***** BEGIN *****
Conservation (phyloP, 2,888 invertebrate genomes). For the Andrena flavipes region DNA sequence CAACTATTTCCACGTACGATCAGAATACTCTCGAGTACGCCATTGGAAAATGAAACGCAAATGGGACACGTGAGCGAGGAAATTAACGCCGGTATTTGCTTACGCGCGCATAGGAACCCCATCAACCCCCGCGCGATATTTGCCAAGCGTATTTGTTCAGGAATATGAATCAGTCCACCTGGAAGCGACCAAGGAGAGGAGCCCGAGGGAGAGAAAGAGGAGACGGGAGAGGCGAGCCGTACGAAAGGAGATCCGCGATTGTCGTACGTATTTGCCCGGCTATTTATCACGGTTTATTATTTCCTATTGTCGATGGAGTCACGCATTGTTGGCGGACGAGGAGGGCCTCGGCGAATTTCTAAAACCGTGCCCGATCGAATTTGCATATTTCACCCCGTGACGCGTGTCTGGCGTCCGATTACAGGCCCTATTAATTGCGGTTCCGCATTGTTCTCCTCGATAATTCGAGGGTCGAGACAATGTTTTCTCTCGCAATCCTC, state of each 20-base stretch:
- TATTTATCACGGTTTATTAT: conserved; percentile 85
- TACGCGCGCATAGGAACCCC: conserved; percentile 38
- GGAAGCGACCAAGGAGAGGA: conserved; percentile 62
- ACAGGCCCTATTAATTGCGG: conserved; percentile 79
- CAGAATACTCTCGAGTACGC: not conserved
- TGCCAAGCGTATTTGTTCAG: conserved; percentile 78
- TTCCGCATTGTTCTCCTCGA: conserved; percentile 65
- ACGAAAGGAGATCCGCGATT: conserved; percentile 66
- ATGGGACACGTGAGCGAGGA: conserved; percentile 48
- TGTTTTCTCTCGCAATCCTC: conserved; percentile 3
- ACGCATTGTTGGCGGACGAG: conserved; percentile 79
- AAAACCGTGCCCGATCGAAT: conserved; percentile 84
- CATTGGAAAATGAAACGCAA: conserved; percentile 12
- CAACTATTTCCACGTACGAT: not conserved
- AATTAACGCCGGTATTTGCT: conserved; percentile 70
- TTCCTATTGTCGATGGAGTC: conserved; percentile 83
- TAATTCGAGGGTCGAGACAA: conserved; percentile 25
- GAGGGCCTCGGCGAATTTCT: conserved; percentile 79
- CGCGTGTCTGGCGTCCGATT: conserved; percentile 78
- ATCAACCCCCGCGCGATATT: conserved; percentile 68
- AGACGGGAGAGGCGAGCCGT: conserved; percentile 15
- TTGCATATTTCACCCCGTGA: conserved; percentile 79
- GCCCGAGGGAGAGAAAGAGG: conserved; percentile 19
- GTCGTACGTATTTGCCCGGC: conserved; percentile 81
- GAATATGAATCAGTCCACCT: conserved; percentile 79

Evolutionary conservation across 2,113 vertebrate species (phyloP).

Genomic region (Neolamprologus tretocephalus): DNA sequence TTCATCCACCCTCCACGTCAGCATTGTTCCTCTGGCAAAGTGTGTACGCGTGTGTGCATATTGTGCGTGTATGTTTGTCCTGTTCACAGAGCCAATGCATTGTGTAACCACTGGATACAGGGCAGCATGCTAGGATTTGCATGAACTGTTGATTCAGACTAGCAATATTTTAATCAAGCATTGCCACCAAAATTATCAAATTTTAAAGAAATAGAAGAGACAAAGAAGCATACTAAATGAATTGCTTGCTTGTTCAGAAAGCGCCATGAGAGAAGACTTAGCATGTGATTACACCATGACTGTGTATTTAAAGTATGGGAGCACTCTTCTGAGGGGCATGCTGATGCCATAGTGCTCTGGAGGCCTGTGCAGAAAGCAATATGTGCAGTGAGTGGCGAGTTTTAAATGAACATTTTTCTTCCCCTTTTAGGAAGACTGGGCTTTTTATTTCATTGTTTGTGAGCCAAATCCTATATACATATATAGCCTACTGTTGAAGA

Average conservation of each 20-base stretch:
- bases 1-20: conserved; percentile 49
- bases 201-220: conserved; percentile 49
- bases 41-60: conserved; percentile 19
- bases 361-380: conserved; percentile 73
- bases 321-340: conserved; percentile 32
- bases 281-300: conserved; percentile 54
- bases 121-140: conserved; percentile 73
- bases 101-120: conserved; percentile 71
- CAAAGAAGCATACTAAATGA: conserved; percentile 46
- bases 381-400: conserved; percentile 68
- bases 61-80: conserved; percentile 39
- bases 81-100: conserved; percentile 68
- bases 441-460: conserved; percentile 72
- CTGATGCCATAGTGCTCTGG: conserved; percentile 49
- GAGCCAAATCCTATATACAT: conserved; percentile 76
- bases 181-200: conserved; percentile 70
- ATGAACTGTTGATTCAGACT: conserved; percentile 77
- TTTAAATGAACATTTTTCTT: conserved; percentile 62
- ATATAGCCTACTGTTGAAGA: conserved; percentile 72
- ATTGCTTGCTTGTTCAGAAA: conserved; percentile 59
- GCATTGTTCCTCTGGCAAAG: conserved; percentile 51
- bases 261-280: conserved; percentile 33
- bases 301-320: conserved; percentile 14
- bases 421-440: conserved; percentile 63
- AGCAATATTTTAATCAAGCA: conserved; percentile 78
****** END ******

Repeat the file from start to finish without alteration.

Conservation (phyloP, 2,888 invertebrate genomes). For the Andrena flavipes region DNA sequence CAACTATTTCCACGTACGATCAGAATACTCTCGAGTACGCCATTGGAAAATGAAACGCAAATGGGACACGTGAGCGAGGAAATTAACGCCGGTATTTGCTTACGCGCGCATAGGAACCCCATCAACCCCCGCGCGATATTTGCCAAGCGTATTTGTTCAGGAATATGAATCAGTCCACCTGGAAGCGACCAAGGAGAGGAGCCCGAGGGAGAGAAAGAGGAGACGGGAGAGGCGAGCCGTACGAAAGGAGATCCGCGATTGTCGTACGTATTTGCCCGGCTATTTATCACGGTTTATTATTTCCTATTGTCGATGGAGTCACGCATTGTTGGCGGACGAGGAGGGCCTCGGCGAATTTCTAAAACCGTGCCCGATCGAATTTGCATATTTCACCCCGTGACGCGTGTCTGGCGTCCGATTACAGGCCCTATTAATTGCGGTTCCGCATTGTTCTCCTCGATAATTCGAGGGTCGAGACAATGTTTTCTCTCGCAATCCTC, state of each 20-base stretch:
- TATTTATCACGGTTTATTAT: conserved; percentile 85
- TACGCGCGCATAGGAACCCC: conserved; percentile 38
- GGAAGCGACCAAGGAGAGGA: conserved; percentile 62
- ACAGGCCCTATTAATTGCGG: conserved; percentile 79
- CAGAATACTCTCGAGTACGC: not conserved
- TGCCAAGCGTATTTGTTCAG: conserved; percentile 78
- TTCCGCATTGTTCTCCTCGA: conserved; percentile 65
- ACGAAAGGAGATCCGCGATT: conserved; percentile 66
- ATGGGACACGTGAGCGAGGA: conserved; percentile 48
- TGTTTTCTCTCGCAATCCTC: conserved; percentile 3
- ACGCATTGTTGGCGGACGAG: conserved; percentile 79
- AAAACCGTGCCCGATCGAAT: conserved; percentile 84
- CATTGGAAAATGAAACGCAA: conserved; percentile 12
- CAACTATTTCCACGTACGAT: not conserved
- AATTAACGCCGGTATTTGCT: conserved; percentile 70
- TTCCTATTGTCGATGGAGTC: conserved; percentile 83
- TAATTCGAGGGTCGAGACAA: conserved; percentile 25
- GAGGGCCTCGGCGAATTTCT: conserved; percentile 79
- CGCGTGTCTGGCGTCCGATT: conserved; percentile 78
- ATCAACCCCCGCGCGATATT: conserved; percentile 68
- AGACGGGAGAGGCGAGCCGT: conserved; percentile 15
- TTGCATATTTCACCCCGTGA: conserved; percentile 79
- GCCCGAGGGAGAGAAAGAGG: conserved; percentile 19
- GTCGTACGTATTTGCCCGGC: conserved; percentile 81
- GAATATGAATCAGTCCACCT: conserved; percentile 79

Evolutionary conservation across 2,113 vertebrate species (phyloP).

Genomic region (Neolamprologus tretocephalus): DNA sequence TTCATCCACCCTCCACGTCAGCATTGTTCCTCTGGCAAAGTGTGTACGCGTGTGTGCATATTGTGCGTGTATGTTTGTCCTGTTCACAGAGCCAATGCATTGTGTAACCACTGGATACAGGGCAGCATGCTAGGATTTGCATGAACTGTTGATTCAGACTAGCAATATTTTAATCAAGCATTGCCACCAAAATTATCAAATTTTAAAGAAATAGAAGAGACAAAGAAGCATACTAAATGAATTGCTTGCTTGTTCAGAAAGCGCCATGAGAGAAGACTTAGCATGTGATTACACCATGACTGTGTATTTAAAGTATGGGAGCACTCTTCTGAGGGGCATGCTGATGCCATAGTGCTCTGGAGGCCTGTGCAGAAAGCAATATGTGCAGTGAGTGGCGAGTTTTAAATGAACATTTTTCTTCCCCTTTTAGGAAGACTGGGCTTTTTATTTCATTGTTTGTGAGCCAAATCCTATATACATATATAGCCTACTGTTGAAGA

Average conservation of each 20-base stretch:
- bases 1-20: conserved; percentile 49
- bases 201-220: conserved; percentile 49
- bases 41-60: conserved; percentile 19
- bases 361-380: conserved; percentile 73
- bases 321-340: conserved; percentile 32
- bases 281-300: conserved; percentile 54
- bases 121-140: conserved; percentile 73
- bases 101-120: conserved; percentile 71
- CAAAGAAGCATACTAAATGA: conserved; percentile 46
- bases 381-400: conserved; percentile 68
- bases 61-80: conserved; percentile 39
- bases 81-100: conserved; percentile 68
- bases 441-460: conserved; percentile 72
- CTGATGCCATAGTGCTCTGG: conserved; percentile 49
- GAGCCAAATCCTATATACAT: conserved; percentile 76
- bases 181-200: conserved; percentile 70
- ATGAACTGTTGATTCAGACT: conserved; percentile 77
- TTTAAATGAACATTTTTCTT: conserved; percentile 62
- ATATAGCCTACTGTTGAAGA: conserved; percentile 72
- ATTGCTTGCTTGTTCAGAAA: conserved; percentile 59
- GCATTGTTCCTCTGGCAAAG: conserved; percentile 51
- bases 261-280: conserved; percentile 33
- bases 301-320: conserved; percentile 14
- bases 421-440: conserved; percentile 63
- AGCAATATTTTAATCAAGCA: conserved; percentile 78